Reading the “Dumpster Diving” essay put me in the perspective that we throw away a lot of different things that may seem like junk or trash to us. However, “one man’s trash is another man’s treasure,” and what may be trash to us is the way of life for someone else . Lars Eighner describes his experience in dumpster diving, and while doing so, he makes a comment in the essay to say he would prefer to call dumpster diver “scavenging.” Eighner writes this essay to tell everyone about his years he spent on the streets along with his dog Lizbeth. Eighner started to dumpster dive a year before he ended up homeless due to his savings becoming depleted. Eighner starts to recognize what foods are safe to eat dumpster and what items he could fix up to keep that would be useful. He talks in a very laid-back tone as though it’s okay to dumper dive. He speaks as if dumpster diving is a better way of living than the modernized world. In a way, Eighner tells us how wasteful we are in the world. Once I read this essay, I was convinced that we do waste a lot. It made me think of how much food we through away because it isn’t what we wanted or not cooked right. I believe we would never really see it in Eighner’s point of view until we actually have to live with or experience dumpster diving.
Although the essay was telling the audience about his experience of dumpster diving, he managed to completely avoid the emotional side of it. It kind of seems as though he was giving the reader the basic tools needed to use for dumpster diving. In a weird way Eighner seems to be talking to two different sets of people. He addressed people who were already exercising dumpster diving living and people who were wondering what it would feel like to be a dumpster diver. Eighner also writes about what he discovered while dumpster diving. With me being a college student, the fact that Eighner learned that, “students throw out many good things, including food,” stuck out to me the most (Eighner). As a freshman in college, I find myself eating most of my food because I know that I don’t have money to waste. Also when it comes down to throwing out other items, I tend to try and use whatever it may be to its fullest potential before throwing it away. I can trust that Eighner knows what he is talking about because he actually lived the dumpster diving life for years.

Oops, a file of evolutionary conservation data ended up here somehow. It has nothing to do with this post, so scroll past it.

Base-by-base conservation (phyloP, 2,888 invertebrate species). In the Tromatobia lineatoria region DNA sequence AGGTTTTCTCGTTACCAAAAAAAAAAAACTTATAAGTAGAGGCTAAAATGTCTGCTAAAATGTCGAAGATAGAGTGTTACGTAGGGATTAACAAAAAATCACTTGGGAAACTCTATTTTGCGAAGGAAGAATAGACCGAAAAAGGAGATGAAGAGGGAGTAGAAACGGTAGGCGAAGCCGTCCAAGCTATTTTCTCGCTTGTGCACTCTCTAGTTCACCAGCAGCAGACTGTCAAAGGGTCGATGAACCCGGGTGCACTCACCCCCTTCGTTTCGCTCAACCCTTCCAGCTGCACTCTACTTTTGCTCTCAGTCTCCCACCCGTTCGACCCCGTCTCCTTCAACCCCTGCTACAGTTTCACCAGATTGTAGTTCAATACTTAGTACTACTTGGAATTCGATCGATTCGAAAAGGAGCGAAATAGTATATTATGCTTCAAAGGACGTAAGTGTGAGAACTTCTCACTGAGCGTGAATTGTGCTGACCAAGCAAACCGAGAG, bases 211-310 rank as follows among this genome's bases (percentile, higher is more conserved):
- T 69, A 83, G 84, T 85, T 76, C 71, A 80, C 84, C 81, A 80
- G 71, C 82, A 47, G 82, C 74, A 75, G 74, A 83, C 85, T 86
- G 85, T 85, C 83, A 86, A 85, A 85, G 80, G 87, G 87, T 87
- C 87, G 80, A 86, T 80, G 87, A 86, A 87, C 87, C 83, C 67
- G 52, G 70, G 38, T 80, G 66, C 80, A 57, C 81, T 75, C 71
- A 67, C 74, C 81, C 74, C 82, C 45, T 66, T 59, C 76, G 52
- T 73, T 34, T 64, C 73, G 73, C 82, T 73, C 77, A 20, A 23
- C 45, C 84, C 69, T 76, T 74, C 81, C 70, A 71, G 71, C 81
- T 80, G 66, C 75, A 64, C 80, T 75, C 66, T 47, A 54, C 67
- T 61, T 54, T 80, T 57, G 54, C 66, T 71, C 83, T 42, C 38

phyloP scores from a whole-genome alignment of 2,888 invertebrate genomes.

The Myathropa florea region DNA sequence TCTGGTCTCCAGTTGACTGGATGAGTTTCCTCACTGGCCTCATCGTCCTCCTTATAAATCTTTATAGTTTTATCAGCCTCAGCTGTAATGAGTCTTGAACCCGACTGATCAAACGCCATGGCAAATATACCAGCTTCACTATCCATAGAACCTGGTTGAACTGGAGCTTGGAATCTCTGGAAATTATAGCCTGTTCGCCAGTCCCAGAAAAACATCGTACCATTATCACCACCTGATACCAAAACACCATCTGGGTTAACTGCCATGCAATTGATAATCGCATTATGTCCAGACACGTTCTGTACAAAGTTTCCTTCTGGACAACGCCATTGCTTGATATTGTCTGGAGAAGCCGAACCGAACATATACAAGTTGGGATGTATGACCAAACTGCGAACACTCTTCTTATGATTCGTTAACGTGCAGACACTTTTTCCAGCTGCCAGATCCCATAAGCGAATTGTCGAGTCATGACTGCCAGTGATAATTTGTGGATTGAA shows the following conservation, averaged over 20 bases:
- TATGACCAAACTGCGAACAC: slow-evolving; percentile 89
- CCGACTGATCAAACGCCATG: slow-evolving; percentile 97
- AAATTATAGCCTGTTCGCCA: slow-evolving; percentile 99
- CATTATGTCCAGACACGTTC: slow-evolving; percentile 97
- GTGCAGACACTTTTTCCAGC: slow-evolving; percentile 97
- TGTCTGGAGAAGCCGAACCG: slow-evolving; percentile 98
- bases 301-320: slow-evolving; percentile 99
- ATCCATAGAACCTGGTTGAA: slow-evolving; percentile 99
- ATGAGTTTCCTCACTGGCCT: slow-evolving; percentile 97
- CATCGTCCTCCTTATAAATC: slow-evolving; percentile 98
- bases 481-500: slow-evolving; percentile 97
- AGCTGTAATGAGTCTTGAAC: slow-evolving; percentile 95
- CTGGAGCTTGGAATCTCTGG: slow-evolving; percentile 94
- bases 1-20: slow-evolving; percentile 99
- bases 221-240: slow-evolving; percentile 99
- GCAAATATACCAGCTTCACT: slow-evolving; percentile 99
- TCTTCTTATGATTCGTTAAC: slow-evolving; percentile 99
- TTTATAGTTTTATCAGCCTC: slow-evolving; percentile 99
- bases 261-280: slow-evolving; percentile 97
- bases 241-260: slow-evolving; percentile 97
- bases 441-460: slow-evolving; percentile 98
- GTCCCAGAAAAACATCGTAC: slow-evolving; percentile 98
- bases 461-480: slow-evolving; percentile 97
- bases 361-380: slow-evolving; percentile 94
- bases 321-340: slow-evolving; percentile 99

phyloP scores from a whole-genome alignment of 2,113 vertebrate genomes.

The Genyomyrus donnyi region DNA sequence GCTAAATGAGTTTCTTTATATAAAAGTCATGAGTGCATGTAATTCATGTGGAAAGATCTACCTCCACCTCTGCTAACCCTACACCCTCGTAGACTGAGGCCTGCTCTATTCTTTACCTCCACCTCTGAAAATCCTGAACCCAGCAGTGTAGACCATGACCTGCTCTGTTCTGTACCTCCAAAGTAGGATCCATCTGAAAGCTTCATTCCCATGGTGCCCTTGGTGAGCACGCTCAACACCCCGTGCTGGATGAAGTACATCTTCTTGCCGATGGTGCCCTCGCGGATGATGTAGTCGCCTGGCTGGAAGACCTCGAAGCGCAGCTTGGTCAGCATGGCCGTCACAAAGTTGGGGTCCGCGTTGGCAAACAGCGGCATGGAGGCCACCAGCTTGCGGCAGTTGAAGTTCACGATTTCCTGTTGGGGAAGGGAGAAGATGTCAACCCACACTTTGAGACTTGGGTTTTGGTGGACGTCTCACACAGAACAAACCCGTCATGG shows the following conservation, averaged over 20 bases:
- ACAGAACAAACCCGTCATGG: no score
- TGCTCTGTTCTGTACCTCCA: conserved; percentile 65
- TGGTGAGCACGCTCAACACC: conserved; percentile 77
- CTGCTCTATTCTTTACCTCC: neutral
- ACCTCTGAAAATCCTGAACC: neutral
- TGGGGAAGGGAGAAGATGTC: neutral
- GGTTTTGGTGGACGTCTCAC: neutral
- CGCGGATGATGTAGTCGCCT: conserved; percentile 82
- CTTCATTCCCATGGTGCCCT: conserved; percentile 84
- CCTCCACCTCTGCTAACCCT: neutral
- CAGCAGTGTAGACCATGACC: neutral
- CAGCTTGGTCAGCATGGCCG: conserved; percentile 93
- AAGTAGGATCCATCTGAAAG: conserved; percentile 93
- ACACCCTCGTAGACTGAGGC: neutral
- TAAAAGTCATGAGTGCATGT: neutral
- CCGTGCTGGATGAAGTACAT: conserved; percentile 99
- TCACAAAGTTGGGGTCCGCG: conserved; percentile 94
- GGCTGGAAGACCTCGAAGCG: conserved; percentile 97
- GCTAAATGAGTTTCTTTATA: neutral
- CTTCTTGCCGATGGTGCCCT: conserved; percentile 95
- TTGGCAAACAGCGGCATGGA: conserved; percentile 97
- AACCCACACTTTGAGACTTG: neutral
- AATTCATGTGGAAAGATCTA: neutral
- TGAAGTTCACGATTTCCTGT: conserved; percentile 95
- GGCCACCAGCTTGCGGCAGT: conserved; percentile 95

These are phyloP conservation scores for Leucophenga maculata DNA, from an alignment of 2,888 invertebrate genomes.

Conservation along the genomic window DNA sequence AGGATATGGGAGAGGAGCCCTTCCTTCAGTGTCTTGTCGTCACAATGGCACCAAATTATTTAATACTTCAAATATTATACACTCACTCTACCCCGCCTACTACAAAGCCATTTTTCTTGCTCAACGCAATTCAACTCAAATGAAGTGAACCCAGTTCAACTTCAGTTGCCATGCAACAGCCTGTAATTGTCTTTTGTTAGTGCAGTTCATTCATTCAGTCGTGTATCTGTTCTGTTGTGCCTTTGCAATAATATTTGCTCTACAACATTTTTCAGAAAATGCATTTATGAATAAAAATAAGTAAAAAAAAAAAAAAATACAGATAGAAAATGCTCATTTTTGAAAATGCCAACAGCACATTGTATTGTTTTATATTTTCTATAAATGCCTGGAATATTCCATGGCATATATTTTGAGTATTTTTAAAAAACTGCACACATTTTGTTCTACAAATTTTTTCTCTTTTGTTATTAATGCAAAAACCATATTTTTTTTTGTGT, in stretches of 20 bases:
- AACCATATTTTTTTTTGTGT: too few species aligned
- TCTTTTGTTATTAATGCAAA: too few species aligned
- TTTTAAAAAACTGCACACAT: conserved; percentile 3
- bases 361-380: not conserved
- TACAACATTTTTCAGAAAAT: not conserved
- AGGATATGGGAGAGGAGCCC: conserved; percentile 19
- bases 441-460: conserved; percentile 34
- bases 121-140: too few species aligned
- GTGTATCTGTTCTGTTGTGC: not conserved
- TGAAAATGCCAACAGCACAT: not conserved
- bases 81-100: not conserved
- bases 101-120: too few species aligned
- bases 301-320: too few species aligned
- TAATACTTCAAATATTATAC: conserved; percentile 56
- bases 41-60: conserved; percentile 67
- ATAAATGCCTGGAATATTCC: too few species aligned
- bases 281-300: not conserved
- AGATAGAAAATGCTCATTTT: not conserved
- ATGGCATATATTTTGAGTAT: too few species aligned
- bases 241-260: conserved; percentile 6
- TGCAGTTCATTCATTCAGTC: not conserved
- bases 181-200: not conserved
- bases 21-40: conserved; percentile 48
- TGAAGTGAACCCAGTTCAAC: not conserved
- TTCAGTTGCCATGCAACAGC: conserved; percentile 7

As the essay progressed, Eighner went deeper into detail about dumpster diving and his discoveries. He talks about what’s safe to eat and what’s not safe to eat. He even describes where the good places are to find food and where to stay away from in the dumpster. In another part of the essay, Eighner goes into detail about some divers being hoarders and having a lot of junk, but in the eyes of a diver “every bit of glass may be a diamond, they think, and all that glisters, gold” (Eighner). The author talks about the can scroungers and how they are people who “must have small amounts of cash. These are drug addicts and winos, mostly the latter because the amounts of cash are so small.” He also talks about how they pass all the food and good items just so they can get to the can for money. Eighner discusses how he doen’t go through individual garbage cans because “houses and duplexes don’t move as often and for some reason do not tend to discard as much useful material.” He states that he feels “sorry for them.” I feel as though he is trying to say that we are missing out on life with us wasting so much.